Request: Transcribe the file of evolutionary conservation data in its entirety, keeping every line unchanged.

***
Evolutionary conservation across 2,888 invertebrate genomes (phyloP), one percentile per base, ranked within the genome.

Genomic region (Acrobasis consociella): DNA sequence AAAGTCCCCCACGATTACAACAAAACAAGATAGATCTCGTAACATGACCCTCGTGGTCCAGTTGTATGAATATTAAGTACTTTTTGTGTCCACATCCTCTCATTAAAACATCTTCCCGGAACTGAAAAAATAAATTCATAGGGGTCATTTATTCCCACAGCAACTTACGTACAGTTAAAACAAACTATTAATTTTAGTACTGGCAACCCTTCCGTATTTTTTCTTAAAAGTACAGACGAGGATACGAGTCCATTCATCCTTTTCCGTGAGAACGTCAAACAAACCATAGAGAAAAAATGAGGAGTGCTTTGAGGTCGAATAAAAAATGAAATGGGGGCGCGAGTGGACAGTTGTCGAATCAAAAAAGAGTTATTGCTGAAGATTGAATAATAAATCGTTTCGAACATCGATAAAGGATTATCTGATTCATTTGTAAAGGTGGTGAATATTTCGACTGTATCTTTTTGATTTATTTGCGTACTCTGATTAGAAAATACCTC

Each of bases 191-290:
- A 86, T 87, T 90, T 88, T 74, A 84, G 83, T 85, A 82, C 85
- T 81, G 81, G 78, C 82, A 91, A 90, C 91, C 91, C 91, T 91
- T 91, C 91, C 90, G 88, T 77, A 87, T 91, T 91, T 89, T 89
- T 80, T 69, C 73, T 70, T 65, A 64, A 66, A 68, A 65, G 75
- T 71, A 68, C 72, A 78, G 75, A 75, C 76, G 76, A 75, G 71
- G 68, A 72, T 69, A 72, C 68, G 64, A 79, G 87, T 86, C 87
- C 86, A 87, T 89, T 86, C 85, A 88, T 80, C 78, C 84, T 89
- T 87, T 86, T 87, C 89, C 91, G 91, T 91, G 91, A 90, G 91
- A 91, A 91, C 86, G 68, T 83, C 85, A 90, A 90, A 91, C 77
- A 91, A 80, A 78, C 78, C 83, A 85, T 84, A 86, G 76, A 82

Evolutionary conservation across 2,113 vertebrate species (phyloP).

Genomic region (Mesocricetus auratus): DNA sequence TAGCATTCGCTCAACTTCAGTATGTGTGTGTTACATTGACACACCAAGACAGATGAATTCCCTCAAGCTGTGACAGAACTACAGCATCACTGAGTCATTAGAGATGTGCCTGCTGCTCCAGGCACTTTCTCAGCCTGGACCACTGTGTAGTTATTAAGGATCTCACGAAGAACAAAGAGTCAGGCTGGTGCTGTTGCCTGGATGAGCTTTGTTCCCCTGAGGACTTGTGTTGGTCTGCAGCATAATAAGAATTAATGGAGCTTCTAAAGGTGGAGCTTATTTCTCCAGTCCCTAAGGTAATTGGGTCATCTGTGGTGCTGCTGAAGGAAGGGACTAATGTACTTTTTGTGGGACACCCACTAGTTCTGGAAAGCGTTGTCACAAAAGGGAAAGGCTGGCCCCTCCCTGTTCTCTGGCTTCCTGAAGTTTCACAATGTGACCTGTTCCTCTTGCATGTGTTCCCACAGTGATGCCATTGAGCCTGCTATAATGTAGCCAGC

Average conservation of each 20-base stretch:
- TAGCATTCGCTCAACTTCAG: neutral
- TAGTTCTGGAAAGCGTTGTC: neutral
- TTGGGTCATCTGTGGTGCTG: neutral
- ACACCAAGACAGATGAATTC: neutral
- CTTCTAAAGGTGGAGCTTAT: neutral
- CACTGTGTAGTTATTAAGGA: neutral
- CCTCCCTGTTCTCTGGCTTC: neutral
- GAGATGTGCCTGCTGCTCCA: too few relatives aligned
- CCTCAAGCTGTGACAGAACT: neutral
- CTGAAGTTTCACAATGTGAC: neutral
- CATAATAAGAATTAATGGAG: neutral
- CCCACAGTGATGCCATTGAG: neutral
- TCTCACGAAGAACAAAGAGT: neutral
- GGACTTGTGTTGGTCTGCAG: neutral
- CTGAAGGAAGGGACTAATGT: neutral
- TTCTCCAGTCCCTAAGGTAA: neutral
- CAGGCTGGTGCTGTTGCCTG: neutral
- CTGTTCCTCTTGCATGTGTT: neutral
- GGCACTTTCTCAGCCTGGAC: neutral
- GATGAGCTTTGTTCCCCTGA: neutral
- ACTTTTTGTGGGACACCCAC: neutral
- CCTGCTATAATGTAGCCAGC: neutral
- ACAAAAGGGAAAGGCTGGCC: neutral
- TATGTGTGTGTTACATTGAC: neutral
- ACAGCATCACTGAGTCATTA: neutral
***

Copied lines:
Evolutionary conservation across 2,888 invertebrate genomes (phyloP), one percentile per base, ranked within the genome.

Genomic region (Acrobasis consociella): DNA sequence AAAGTCCCCCACGATTACAACAAAACAAGATAGATCTCGTAACATGACCCTCGTGGTCCAGTTGTATGAATATTAAGTACTTTTTGTGTCCACATCCTCTCATTAAAACATCTTCCCGGAACTGAAAAAATAAATTCATAGGGGTCATTTATTCCCACAGCAACTTACGTACAGTTAAAACAAACTATTAATTTTAGTACTGGCAACCCTTCCGTATTTTTTCTTAAAAGTACAGACGAGGATACGAGTCCATTCATCCTTTTCCGTGAGAACGTCAAACAAACCATAGAGAAAAAATGAGGAGTGCTTTGAGGTCGAATAAAAAATGAAATGGGGGCGCGAGTGGACAGTTGTCGAATCAAAAAAGAGTTATTGCTGAAGATTGAATAATAAATCGTTTCGAACATCGATAAAGGATTATCTGATTCATTTGTAAAGGTGGTGAATATTTCGACTGTATCTTTTTGATTTATTTGCGTACTCTGATTAGAAAATACCTC

Each of bases 191-290:
- A 86, T 87, T 90, T 88, T 74, A 84, G 83, T 85, A 82, C 85
- T 81, G 81, G 78, C 82, A 91, A 90, C 91, C 91, C 91, T 91
- T 91, C 91, C 90, G 88, T 77, A 87, T 91, T 91, T 89, T 89
- T 80, T 69, C 73, T 70, T 65, A 64, A 66, A 68, A 65, G 75
- T 71, A 68, C 72, A 78, G 75, A 75, C 76, G 76, A 75, G 71
- G 68, A 72, T 69, A 72, C 68, G 64, A 79, G 87, T 86, C 87
- C 86, A 87, T 89, T 86, C 85, A 88, T 80, C 78, C 84, T 89
- T 87, T 86, T 87, C 89, C 91, G 91, T 91, G 91, A 90, G 91
- A 91, A 91, C 86, G 68, T 83, C 85, A 90, A 90, A 91, C 77
- A 91, A 80, A 78, C 78, C 83, A 85, T 84, A 86, G 76, A 82

Evolutionary conservation across 2,113 vertebrate species (phyloP).

Genomic region (Mesocricetus auratus): DNA sequence TAGCATTCGCTCAACTTCAGTATGTGTGTGTTACATTGACACACCAAGACAGATGAATTCCCTCAAGCTGTGACAGAACTACAGCATCACTGAGTCATTAGAGATGTGCCTGCTGCTCCAGGCACTTTCTCAGCCTGGACCACTGTGTAGTTATTAAGGATCTCACGAAGAACAAAGAGTCAGGCTGGTGCTGTTGCCTGGATGAGCTTTGTTCCCCTGAGGACTTGTGTTGGTCTGCAGCATAATAAGAATTAATGGAGCTTCTAAAGGTGGAGCTTATTTCTCCAGTCCCTAAGGTAATTGGGTCATCTGTGGTGCTGCTGAAGGAAGGGACTAATGTACTTTTTGTGGGACACCCACTAGTTCTGGAAAGCGTTGTCACAAAAGGGAAAGGCTGGCCCCTCCCTGTTCTCTGGCTTCCTGAAGTTTCACAATGTGACCTGTTCCTCTTGCATGTGTTCCCACAGTGATGCCATTGAGCCTGCTATAATGTAGCCAGC

Average conservation of each 20-base stretch:
- TAGCATTCGCTCAACTTCAG: neutral
- TAGTTCTGGAAAGCGTTGTC: neutral
- TTGGGTCATCTGTGGTGCTG: neutral
- ACACCAAGACAGATGAATTC: neutral
- CTTCTAAAGGTGGAGCTTAT: neutral
- CACTGTGTAGTTATTAAGGA: neutral
- CCTCCCTGTTCTCTGGCTTC: neutral
- GAGATGTGCCTGCTGCTCCA: too few relatives aligned
- CCTCAAGCTGTGACAGAACT: neutral
- CTGAAGTTTCACAATGTGAC: neutral
- CATAATAAGAATTAATGGAG: neutral
- CCCACAGTGATGCCATTGAG: neutral
- TCTCACGAAGAACAAAGAGT: neutral
- GGACTTGTGTTGGTCTGCAG: neutral
- CTGAAGGAAGGGACTAATGT: neutral
- TTCTCCAGTCCCTAAGGTAA: neutral
- CAGGCTGGTGCTGTTGCCTG: neutral
- CTGTTCCTCTTGCATGTGTT: neutral
- GGCACTTTCTCAGCCTGGAC: neutral
- GATGAGCTTTGTTCCCCTGA: neutral
- ACTTTTTGTGGGACACCCAC: neutral
- CCTGCTATAATGTAGCCAGC: neutral
- ACAAAAGGGAAAGGCTGGCC: neutral
- TATGTGTGTGTTACATTGAC: neutral
- ACAGCATCACTGAGTCATTA: neutral